Centre Wellington council reopens debate on St. David Street bike lanes

·3 min read

Two months after Centre Wellington council unanimously agreed to add separated bike lanes to St. David Street N. when the busy corridor is reconstructed in 2023, some councillors now want to take a second look at that decision.

At Monday’s meeting, council heard from Ed O’Shaughnessy, the author of a petition against the plan to include the cycling infrastructure on the street at the expense of losing 43 parking spots. As of Monday afternoon, the petition had amassed 1,014 signatures.

O’Shaughnessy argued that public feedback gathered through an online township survey had been ignored in selecting the street’s redesign, local businesses would be negatively impacted by the loss of parking, and biking on busy St. David Street would be dangerous for cyclists.

Coun. Bob Foster, who represents the area of Fergus where the bike lanes are planned to be installed said the petition confirmed what he’s been hearing from constituents.

“There is widespread opposition to bike lanes on St. David,” said Foster. “I think a lot of people want to see bike lanes somewhere, in many places in fact, but I think we’re starting in the wrong place, the busiest roadway in Centre Wellington is St. David Street.”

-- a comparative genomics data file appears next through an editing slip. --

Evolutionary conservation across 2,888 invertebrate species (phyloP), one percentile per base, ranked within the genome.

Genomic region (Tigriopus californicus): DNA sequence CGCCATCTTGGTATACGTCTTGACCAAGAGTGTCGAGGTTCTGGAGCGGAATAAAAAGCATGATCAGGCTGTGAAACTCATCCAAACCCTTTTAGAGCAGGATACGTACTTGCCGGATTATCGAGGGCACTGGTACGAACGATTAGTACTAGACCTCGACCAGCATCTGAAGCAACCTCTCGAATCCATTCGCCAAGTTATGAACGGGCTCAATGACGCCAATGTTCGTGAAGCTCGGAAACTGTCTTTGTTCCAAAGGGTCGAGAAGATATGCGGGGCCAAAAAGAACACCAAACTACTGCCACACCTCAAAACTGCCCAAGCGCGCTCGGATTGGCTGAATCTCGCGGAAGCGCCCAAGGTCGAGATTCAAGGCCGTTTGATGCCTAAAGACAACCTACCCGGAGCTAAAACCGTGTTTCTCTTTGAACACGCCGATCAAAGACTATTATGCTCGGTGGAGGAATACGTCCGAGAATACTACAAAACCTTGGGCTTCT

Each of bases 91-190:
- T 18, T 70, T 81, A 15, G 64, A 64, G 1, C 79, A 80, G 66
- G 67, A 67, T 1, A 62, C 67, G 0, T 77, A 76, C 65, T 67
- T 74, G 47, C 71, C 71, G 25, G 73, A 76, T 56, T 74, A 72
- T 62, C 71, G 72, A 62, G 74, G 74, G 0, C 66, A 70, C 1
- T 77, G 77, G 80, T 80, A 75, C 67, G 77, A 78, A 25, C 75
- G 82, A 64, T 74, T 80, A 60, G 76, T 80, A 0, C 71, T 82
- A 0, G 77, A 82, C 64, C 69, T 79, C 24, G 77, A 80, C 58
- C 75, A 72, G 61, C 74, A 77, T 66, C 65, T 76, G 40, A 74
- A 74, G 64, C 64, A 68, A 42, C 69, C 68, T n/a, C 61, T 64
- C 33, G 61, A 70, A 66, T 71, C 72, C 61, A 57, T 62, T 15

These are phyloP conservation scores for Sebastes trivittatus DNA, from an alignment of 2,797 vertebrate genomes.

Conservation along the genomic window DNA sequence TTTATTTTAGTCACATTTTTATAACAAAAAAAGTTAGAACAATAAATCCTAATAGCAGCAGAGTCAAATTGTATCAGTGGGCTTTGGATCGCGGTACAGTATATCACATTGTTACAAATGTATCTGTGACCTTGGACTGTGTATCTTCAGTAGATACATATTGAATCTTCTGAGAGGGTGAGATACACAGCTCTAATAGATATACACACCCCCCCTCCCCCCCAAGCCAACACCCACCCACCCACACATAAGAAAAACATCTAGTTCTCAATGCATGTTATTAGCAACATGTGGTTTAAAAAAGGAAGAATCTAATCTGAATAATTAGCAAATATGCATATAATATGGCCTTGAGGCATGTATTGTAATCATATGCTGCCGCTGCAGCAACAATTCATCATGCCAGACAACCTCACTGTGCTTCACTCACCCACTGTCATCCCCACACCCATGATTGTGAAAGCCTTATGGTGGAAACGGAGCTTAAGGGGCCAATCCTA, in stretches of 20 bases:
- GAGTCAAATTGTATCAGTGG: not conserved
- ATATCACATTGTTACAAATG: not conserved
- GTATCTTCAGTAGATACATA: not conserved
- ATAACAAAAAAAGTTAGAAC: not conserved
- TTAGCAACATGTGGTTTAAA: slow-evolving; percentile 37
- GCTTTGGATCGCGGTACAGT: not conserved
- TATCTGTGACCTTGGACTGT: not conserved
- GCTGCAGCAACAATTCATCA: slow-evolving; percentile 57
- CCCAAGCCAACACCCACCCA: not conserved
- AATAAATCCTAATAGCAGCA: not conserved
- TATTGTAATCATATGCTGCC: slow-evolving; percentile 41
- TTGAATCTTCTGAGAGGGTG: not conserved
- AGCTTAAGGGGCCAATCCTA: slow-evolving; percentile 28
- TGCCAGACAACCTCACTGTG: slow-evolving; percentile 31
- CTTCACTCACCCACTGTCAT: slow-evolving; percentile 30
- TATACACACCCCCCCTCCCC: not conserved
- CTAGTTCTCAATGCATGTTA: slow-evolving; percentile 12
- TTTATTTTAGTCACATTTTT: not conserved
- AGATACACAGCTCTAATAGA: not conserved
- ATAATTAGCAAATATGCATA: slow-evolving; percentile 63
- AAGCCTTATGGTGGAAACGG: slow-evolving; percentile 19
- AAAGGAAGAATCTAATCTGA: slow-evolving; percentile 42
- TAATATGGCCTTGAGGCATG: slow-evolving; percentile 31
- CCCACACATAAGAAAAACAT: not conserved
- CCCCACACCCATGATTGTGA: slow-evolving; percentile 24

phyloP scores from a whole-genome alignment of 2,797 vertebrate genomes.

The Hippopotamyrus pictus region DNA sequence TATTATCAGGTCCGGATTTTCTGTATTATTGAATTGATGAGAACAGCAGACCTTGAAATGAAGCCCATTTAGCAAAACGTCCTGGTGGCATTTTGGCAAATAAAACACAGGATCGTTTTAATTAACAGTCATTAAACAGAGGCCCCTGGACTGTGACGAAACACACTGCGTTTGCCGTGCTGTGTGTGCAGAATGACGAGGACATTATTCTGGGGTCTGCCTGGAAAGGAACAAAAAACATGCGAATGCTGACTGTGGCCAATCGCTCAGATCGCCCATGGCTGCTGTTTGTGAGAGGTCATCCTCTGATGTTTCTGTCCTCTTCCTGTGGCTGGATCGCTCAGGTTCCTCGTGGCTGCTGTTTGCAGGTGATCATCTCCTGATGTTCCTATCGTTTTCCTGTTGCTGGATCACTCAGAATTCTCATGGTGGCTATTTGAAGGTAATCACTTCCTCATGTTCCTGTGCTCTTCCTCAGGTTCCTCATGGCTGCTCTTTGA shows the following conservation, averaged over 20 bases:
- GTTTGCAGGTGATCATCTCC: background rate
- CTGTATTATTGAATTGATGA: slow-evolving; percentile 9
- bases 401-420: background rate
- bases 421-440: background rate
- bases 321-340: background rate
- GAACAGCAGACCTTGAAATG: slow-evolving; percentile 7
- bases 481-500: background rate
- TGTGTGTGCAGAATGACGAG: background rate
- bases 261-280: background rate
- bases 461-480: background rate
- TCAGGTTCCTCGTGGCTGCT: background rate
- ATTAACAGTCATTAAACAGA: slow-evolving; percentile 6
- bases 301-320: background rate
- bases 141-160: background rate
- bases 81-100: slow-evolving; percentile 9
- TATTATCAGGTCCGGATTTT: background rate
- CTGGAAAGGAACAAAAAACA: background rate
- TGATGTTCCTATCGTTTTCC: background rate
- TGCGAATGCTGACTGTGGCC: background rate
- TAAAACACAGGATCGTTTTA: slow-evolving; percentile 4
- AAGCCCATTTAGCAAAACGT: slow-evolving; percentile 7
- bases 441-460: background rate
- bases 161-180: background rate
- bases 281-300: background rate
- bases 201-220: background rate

Foster said he wanted council to reconsider its decision. Councillors Stephen Kitras, Steven VanLeeuwen and Kirk McElwain supported the idea.

“I must say I actually felt guilty for voting the way I did within two days of the vote as soon as I started hearing public feedback,” McElwain said. “Because I realized we really hadn’t considered all of the ramifications of our decision.”

Meanwhile Mayor Kelly Linton, and councillors Neil Dunsmore and Ian MacRae remained firmly in support of the bike lanes.

MacRae noted the online survey was just one factor in council's choice and councillors also weighed correspondence from residents and research from staff.

“What we decide today has a bearing on what we want to achieve as a small city of 52,000 people in 20 years,” MacRae continued.

Referencing “urban sprawl that can gut downtowns,” MacRae said the St. David Street redesign selected by council that includes bike lanes and wider sidewalks is part of creating a downtown where people want to live and visit.

Mayor Kelly Linton similarly said his vote on the matter wouldn’t change.

“It’s important that we’re building our roads for future use, not for current use,” Linton said. “And I think it’s absolutely critical that we start having a spine that is conducive for active transportation, for bike lanes, in downtown Fergus.”

While Foster wanted to have his motion to reconsider the decision heard on Monday, after conferring with staff, Linton said the item was better discussed at council’s next committee of the whole meeting on Sept. 20. Council ultimately agreed.

“The community deserves to have notice that we’re having this discussion,” Linton said, referencing the “principle of open government.”

A two-thirds majority vote is required in order for council to reconsider a decision that's previously been passed.

Alison Sandstrom, Local Journalism Initiative Reporter, GuelphToday.com

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